Laser blended vision is an effective treatment for patients with presbyopia.
It can take the brain a little time to adjust to the change, however. Every patient is different, but the typical blended vision surgery recovery time is around 6-8 weeks.
Blended vision uses laser eye surgery to treat one eye for distance vision and the other for close-up distances. After surgery, both laser-corrected eyes will work together, ‘blending’ their focus to give you a wider range of vision.
But it’s not something that every patient will get used to overnight. We rely on our brains to interpret what our eyes tell us, translating the data that comes through our corneas into information that makes sense in our minds. However, blended vision represents a big change in the visual signals we receive. With each eye optimised for a different distance, it’s normal at first to experience ‘visual confusion’ when experiencing this new way of seeing.
Immediately following surgery, you’re likely to experience some level of blurred vision as your brain works out how to process the images your eyes are receiving. As time goes by, your brain will gradually get used to the new ways in which your eyes are focusing and rewire itself to serve up images that make sense! Little by little, you should start to experience the benefits of blended vision. You may find that your brain favours one eye over the other at first, so that your distance vision ‘wins out’ over near vision or vice versa.
It’s a big period of adjustment that takes longer for some patients than others. Some people may experience perfect vision in a matter of days or weeks following surgery, while others may take 6 months or longer for the full benefits to take effect. You’ll have regular check-ups with your surgeon, who will check that everything is progressing as it should.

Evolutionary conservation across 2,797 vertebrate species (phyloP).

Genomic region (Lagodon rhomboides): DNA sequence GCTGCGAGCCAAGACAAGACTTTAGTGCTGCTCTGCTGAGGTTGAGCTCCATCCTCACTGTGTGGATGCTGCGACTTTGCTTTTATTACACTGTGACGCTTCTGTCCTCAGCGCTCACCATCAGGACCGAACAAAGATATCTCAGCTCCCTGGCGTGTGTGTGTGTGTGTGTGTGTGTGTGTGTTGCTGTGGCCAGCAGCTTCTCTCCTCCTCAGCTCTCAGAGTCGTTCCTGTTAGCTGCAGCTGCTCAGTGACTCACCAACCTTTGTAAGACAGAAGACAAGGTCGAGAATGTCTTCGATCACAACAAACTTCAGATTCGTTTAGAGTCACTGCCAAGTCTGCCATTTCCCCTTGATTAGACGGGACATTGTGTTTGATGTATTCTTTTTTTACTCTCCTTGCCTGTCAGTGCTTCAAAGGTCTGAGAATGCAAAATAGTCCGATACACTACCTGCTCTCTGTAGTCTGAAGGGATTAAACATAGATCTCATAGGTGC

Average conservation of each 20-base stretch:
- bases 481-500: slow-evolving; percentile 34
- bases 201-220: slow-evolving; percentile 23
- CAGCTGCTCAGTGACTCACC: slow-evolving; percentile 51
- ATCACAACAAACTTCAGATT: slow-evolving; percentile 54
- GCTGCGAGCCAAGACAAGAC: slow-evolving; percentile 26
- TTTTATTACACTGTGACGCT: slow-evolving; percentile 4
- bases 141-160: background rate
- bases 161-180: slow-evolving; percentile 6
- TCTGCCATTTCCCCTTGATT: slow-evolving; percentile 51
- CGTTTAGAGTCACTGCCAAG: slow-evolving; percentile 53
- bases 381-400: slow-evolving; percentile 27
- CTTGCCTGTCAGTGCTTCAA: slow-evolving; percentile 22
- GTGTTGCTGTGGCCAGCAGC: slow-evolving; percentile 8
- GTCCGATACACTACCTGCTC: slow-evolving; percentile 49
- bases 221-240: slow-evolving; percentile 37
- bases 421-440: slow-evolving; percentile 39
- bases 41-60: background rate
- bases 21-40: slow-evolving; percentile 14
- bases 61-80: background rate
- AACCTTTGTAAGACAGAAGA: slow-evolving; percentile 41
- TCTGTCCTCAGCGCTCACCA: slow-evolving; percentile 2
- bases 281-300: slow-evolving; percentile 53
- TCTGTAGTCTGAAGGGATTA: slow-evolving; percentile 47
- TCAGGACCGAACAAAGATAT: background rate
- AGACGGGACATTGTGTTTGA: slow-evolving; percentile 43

Laser blended vision is a relatively new treatment for presbyopia. It’s an ‘upgrade’ on monovision – a treatment based on a similar principle of treating the two eyes for different distances, using contact lenses or laser surgery with different prescriptions.
The difference with blended vision is that, as the name suggests, it results in a wider range of vision for each eye, so that there’s an overlap between the two. As a result, it’s less of a dramatic change for your brain to get used to, so the period of adjustment is usually much shorter.
Although blended vision eye correction surgery will involve weeks or months of adjustment, your life doesn’t have to stand still during this time.
You’ll have just undergone laser eye surgery, so the usual recovery period applies for things like swimming, showers and make-up use, which can cause infection in the early days.
Even if you’re not able to see perfectly straight away, you’re likely to be able to go back to work within a day or two. Always take advice from your surgeon, who will have a full understanding of your own particular case. If you’d like to find out more, read our information on laser blended vision.